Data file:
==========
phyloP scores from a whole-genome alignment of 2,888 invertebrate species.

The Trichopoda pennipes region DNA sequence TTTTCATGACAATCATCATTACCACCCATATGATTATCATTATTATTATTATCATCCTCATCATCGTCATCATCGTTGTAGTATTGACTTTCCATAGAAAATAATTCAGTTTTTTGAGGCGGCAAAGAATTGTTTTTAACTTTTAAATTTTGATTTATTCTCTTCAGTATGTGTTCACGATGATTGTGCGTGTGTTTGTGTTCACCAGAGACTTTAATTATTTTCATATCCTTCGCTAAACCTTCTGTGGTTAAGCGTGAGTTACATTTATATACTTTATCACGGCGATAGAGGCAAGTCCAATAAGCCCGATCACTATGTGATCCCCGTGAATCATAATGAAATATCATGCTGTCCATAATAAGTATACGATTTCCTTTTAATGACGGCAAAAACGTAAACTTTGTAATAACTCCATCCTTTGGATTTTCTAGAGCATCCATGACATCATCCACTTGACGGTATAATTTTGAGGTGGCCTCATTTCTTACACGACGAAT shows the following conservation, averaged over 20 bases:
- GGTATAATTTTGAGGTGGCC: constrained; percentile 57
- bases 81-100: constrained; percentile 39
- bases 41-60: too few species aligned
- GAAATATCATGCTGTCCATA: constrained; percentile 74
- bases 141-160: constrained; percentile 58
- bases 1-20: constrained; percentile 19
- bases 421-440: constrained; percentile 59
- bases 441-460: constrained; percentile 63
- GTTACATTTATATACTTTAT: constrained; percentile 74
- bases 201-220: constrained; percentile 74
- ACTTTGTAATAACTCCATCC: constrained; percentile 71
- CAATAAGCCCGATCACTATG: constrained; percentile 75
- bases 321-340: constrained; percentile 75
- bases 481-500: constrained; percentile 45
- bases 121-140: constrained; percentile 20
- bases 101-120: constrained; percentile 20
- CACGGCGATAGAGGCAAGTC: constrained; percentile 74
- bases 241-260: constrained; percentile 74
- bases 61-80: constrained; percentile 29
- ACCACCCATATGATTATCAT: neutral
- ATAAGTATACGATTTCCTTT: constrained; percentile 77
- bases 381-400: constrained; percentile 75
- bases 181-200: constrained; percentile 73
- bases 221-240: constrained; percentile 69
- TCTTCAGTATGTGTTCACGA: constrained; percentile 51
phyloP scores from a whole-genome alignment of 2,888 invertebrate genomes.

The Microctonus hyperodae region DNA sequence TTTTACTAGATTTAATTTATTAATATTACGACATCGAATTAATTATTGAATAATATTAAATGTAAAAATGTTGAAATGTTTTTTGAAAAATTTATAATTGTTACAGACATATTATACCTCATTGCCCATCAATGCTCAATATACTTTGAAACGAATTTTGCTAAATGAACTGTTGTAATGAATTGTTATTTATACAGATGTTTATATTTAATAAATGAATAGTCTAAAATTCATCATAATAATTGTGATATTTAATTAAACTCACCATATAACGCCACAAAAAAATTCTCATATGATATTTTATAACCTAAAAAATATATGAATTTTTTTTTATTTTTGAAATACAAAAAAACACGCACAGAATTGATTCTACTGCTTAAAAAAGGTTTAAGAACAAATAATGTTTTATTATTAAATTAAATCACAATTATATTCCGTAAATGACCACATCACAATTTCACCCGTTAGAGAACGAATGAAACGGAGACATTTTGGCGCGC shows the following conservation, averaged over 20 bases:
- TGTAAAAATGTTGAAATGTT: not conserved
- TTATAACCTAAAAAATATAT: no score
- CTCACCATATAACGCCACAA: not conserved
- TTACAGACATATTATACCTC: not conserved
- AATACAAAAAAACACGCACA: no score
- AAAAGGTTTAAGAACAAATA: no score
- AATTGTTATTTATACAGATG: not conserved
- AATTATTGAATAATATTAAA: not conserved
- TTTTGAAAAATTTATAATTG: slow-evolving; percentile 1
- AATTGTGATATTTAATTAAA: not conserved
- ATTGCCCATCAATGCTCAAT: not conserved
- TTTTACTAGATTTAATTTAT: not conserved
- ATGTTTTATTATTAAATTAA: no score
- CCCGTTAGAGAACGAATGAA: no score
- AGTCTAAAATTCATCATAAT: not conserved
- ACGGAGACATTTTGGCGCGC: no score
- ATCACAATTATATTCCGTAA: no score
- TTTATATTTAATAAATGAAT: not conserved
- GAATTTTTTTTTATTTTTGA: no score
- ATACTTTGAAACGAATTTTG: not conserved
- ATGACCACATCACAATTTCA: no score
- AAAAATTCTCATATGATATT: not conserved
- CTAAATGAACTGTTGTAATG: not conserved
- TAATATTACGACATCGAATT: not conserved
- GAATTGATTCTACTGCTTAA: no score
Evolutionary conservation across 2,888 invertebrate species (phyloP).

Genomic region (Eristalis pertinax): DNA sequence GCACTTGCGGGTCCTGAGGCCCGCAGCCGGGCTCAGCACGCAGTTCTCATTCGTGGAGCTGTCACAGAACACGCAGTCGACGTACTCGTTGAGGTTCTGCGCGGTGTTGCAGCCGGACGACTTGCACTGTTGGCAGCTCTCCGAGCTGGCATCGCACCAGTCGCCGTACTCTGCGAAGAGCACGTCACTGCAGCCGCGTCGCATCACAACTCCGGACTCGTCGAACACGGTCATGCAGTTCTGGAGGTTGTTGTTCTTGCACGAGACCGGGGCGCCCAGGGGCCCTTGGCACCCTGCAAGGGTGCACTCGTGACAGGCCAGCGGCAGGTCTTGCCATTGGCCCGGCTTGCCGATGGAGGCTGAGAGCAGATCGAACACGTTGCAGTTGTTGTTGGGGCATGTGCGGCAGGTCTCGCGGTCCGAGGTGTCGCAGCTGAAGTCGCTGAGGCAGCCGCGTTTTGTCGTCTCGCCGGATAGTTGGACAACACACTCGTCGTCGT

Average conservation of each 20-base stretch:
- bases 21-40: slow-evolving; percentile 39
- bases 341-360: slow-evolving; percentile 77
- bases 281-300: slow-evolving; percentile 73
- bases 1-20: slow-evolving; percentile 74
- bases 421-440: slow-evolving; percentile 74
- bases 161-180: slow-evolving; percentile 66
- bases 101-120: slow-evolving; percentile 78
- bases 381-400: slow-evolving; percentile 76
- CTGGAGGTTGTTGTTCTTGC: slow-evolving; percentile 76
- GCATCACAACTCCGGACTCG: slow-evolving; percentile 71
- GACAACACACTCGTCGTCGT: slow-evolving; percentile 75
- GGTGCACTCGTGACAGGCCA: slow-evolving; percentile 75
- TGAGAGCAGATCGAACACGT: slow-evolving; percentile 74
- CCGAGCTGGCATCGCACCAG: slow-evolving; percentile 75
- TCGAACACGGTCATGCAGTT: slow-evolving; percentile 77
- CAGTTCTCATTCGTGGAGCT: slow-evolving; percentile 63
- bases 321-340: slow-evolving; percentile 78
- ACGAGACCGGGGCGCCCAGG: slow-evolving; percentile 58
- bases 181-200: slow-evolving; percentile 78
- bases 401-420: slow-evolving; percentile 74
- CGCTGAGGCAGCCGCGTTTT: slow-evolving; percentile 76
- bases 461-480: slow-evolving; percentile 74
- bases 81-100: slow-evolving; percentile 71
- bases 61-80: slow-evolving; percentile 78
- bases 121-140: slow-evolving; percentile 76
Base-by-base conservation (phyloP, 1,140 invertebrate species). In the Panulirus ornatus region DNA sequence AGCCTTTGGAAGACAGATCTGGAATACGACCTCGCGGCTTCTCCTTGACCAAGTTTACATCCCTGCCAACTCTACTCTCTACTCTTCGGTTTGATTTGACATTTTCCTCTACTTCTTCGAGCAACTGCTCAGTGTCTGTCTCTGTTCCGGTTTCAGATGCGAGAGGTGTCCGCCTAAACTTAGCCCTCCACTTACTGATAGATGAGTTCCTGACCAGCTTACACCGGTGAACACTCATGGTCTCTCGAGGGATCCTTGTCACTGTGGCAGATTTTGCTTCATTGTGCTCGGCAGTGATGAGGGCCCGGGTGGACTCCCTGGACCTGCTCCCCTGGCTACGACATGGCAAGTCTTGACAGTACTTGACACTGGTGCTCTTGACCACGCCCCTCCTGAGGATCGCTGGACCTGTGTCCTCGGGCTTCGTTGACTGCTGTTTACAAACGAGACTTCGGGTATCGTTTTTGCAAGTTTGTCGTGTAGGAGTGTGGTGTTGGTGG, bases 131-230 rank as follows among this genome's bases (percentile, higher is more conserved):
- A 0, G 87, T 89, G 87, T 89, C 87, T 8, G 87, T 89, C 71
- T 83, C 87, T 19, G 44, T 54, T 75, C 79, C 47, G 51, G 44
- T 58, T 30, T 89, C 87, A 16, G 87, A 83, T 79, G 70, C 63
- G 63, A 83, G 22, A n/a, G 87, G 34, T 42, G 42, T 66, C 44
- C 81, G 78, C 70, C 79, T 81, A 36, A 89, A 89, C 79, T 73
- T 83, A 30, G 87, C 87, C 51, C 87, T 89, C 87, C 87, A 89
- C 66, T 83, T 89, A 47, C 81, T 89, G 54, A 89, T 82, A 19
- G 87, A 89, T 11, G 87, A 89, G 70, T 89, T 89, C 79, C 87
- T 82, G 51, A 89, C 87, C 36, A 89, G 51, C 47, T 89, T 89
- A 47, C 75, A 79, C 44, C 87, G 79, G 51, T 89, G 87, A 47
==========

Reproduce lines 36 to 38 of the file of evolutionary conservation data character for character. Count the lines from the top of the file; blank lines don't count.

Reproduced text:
- AATTGTTATTTATACAGATG: not conserved
- AATTATTGAATAATATTAAA: not conserved
- TTTTGAAAAATTTATAATTG: slow-evolving; percentile 1